Pentagon Ponders Zero Trust Predicament
ICAM centralization may be the best option.
The U.S. Defense Department has chalked up a number of accomplishments in a short amount of time aimed at achieving a vision of connecting sensors and weapon systems from all of the military services. However, officials still are assessing the best way to achieve zero trust.
The overall vision, known as joint all-domain command and control (JADC2), essentially will connect any sensor to any shooter while also enhancing the ability to share data with allies and other mission partners. It is considered a once-in-a-generation modernization of military command and control and requires a transition from a network-centric approach to a datacentric approach. Among other benefits, JADC2 is expected to provide commanders with the data they need to make decisions more quickly than their adversaries.
The successes include the creation of the JADC2 Cross-Functional Team (CFT) and the delivery of critical documents defining JADC2 strategy, governance and implementation. By all accounts, the concept has drawn unprecedented support from the Office of the Secretary of Defense, the Joint Chiefs of Staff, the military services, defense agencies and the U.S. Congress.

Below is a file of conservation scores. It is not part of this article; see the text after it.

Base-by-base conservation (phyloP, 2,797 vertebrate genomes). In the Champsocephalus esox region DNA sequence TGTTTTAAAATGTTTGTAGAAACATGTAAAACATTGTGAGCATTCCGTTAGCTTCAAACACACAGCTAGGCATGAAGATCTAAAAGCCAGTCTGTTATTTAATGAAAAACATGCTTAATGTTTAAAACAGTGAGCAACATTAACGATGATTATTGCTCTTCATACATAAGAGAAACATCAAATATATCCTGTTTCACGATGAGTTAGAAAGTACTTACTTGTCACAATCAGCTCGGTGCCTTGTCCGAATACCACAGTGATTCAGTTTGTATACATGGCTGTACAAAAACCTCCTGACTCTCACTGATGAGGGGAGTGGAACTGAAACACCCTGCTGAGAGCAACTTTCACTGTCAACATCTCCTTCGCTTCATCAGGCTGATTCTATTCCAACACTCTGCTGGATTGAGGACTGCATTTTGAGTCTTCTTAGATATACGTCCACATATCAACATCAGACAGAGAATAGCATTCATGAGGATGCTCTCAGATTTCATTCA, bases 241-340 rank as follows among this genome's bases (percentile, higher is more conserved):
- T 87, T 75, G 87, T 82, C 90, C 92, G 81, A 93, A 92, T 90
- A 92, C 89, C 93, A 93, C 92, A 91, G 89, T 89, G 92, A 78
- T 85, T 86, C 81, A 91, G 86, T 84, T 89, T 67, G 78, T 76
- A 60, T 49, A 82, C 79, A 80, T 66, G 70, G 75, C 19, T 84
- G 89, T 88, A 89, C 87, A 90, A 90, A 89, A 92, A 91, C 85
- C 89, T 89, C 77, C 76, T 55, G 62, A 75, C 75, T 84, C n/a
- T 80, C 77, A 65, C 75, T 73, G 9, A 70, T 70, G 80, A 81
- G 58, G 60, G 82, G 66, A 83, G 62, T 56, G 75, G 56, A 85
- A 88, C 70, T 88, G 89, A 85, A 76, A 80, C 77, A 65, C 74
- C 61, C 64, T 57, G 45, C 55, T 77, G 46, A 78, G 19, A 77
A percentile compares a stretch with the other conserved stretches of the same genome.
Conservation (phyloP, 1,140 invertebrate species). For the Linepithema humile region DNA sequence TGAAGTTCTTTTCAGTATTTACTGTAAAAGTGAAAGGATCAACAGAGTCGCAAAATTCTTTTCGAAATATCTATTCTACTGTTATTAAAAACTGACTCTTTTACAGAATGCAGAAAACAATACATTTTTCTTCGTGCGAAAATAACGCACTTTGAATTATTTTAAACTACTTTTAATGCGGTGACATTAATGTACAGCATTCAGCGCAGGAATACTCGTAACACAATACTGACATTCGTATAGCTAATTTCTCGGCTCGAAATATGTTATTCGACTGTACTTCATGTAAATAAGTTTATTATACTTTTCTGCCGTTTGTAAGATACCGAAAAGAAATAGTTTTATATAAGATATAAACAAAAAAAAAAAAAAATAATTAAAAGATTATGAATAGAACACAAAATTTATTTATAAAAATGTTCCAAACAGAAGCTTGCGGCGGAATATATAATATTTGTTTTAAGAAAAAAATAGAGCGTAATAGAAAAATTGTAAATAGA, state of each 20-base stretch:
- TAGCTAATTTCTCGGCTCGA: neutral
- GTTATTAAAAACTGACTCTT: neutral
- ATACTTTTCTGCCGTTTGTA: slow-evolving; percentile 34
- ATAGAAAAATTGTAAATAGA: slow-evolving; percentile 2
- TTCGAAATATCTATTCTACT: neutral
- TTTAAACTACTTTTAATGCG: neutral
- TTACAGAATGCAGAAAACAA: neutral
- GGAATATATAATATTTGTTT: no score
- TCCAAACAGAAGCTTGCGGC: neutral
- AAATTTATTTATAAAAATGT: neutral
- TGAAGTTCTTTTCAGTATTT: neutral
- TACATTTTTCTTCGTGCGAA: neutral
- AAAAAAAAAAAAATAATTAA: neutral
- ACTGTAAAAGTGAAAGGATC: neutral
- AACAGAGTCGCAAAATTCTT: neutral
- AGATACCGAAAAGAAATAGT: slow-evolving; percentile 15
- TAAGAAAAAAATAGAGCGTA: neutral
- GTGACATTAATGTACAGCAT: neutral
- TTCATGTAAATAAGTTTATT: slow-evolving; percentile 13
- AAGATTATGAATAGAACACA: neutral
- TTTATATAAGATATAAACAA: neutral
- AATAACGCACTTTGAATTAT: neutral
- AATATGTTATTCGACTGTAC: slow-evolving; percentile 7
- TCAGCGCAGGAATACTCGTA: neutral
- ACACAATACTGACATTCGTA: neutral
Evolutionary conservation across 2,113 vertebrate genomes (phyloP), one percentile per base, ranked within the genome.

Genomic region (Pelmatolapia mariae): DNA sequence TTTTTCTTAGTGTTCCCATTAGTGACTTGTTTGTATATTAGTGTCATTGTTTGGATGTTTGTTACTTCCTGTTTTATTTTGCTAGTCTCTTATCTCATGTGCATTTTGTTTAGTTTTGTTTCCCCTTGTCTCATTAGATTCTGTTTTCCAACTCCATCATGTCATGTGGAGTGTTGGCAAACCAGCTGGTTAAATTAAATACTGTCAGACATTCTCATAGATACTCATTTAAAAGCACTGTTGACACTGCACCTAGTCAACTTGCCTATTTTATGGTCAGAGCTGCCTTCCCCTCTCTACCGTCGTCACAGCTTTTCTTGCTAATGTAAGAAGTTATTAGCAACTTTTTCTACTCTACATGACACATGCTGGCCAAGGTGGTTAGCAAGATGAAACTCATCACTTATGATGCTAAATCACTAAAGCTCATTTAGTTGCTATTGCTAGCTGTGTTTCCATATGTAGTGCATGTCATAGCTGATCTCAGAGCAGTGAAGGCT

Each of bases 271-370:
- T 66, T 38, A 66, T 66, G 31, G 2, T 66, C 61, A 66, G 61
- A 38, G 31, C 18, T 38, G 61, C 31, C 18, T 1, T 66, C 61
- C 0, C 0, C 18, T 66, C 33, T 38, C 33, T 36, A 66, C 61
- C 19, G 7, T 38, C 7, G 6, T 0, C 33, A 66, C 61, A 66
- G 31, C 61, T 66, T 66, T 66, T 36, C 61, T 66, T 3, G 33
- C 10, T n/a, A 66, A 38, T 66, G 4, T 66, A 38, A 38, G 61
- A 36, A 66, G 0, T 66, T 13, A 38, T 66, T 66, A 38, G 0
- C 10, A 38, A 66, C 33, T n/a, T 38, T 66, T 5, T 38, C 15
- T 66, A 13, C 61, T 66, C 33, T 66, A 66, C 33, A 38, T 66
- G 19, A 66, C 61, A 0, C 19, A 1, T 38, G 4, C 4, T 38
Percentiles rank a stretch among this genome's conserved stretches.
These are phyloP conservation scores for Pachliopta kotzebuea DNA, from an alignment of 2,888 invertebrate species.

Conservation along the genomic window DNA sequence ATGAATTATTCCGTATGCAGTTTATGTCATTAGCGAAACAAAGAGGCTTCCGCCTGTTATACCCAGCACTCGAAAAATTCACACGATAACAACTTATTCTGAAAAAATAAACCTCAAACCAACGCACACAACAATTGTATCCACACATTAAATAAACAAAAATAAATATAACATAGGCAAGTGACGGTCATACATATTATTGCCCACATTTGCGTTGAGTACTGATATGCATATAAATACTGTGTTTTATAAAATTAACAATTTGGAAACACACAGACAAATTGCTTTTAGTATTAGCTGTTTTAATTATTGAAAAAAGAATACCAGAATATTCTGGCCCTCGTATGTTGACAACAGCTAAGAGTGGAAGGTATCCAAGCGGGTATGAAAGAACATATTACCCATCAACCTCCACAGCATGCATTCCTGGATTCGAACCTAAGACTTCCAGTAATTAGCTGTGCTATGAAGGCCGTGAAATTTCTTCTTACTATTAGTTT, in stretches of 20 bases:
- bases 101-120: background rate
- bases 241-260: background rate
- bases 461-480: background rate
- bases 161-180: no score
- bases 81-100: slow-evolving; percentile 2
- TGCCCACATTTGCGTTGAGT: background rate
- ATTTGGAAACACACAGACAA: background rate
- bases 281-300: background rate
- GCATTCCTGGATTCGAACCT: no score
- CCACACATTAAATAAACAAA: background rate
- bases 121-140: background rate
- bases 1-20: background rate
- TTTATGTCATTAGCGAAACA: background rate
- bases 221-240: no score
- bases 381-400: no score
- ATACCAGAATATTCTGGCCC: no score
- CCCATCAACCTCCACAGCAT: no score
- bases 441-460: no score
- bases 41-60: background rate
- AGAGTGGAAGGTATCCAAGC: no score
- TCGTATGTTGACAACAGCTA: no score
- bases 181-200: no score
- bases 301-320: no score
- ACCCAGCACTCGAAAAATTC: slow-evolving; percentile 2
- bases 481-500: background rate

While officials already have overcome many challenges, some do remain. For example, military officials still wrestle with the best approach to accomplishing the zero trust portion of the JADC2 concept. Zero trust essentially means that all users and devices trying to connect to military networks will be identified and authenticated before being granted access. The goal is to never trust and always verify before allowing network connectivity.
But zero trust poses a fundamental challenge. Officials working on the JADC2 CFT’s data working group decided early on that the JADC2 framework would require a federated environment, allowing the Defense Department to initially work with the services and combatant commands “where they are,” explains Brig. Gen. Robert Parker, USA, deputy director, J-6, who chairs the JADC2 CFT.